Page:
"I’m here because the people have to take over, because we have a president who is not competent," Boch said. "And I think I feel stronger about it than I would if I hadn’t just become an American citizen from Sweden, where … politics are about issues and not about people and scandals and sex."
Mujesira "MJ" Dudic, Washington, D.C.
Mujesira Dudic moved to Washington from Bosnia and Herzogovinia in 2000 as a refugee of the genocide. Today she's works in IT finance and sales and serves on the board of Becky's Fund, a nonprofit that fights domestic violence.
"I’m a product of a family of four daughters, one of them, my younger sister, being here," Dudic said on Saturday before the march. "So as I walk as a Muslim woman, I’m also aware that I walk as a white woman versus my black girlfriends who have a multitude of other issues [to deal with]. And I think it’s important to be aware of that and also make a conscious effort to look around yourself at women who represent the burden of being a woman in a multitude of ways."
Becky Lee, Washington, D.C.
Becky Lee, 39, is the executive director and founder of Becky's Fund, and a domestic violence attorney. She decided to march in part to take a stand for victims of domestic violence.
"I’m excited to march today to basically show solidarity in all the different issues that I think affect women, really taking them back, being assertive" Lee said Saturday morning, roughly an hour before the march began. "A big issue that we often talk about within the area of domestic violence is that women’s issues, women’s rights, are human rights and everyone has the right to live a life free of domestic violence."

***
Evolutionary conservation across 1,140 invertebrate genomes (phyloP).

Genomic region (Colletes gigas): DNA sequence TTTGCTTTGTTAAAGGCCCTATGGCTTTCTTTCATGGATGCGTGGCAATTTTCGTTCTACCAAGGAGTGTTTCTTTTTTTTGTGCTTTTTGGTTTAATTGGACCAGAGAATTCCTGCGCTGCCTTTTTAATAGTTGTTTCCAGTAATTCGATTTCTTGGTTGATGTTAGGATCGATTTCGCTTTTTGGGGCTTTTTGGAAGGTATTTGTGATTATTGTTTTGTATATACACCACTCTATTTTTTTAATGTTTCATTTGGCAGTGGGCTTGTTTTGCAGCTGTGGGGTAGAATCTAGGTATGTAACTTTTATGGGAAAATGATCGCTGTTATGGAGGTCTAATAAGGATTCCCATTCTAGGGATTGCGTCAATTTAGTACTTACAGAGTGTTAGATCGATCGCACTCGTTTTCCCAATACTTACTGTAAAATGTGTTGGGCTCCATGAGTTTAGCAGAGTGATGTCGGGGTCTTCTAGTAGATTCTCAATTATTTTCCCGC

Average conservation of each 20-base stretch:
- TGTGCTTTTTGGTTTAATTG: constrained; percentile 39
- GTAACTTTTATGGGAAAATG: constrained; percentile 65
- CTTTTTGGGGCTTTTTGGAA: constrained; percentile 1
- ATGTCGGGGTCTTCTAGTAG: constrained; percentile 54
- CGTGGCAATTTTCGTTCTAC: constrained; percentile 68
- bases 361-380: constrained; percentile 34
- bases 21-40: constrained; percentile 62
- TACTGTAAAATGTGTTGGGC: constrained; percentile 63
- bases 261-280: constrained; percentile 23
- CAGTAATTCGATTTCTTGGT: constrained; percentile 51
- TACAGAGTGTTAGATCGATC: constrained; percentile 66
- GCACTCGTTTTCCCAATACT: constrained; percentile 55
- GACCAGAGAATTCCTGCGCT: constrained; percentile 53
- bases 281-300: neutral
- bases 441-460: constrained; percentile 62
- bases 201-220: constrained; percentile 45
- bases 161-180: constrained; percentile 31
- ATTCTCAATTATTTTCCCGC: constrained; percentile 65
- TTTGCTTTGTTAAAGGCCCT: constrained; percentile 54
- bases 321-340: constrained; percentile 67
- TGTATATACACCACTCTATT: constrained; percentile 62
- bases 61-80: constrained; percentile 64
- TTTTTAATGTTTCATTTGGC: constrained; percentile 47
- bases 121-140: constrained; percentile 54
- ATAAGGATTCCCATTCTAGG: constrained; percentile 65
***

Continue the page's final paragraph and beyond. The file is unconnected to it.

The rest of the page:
Melissa Toogood, Brooklyn, New York
Melissa Toogood, 35, is a dancer who attended the march with her husband, Kenneth E. Parris III, a visual artist. An immigrant from Australia, Toogood was not able to vote in the 2016 election, but said its outcome left her more motivated to become a citizen. Toogood was marching for "a woman's right to choose," immigrants' rights and for her father-in-law, a veteran.
"We’re also marching just as a way to be with people and just start a little bit of healing," she added in an interview conducted on a charter bus from Manhattan to Washington D.C. on Friday. "I think part of marching is also to be part of the conversation, to educate ourselves on more action that we can take beyond just voting."
Jackie Moline, New York, New York
Jackie Moline is a 54-year-old physician specializing in occupational and environmental medicine. She attended the march with her daughter, and in an interview conducted en route from Manhattan to Washington, D.C. on Friday, she explained the necessity of shattering the idea of an "ideal American."
"It’s important to lend our voice — to say that we need to be treated equally, we need to be treated fairly, we need to not be short-sighted and think about how we can get cheap gas," Moline said.
"I’m going to the March to say that we all matter," she added.
Jan. 21, 2017, 7:02 p.m.: This article has been updated.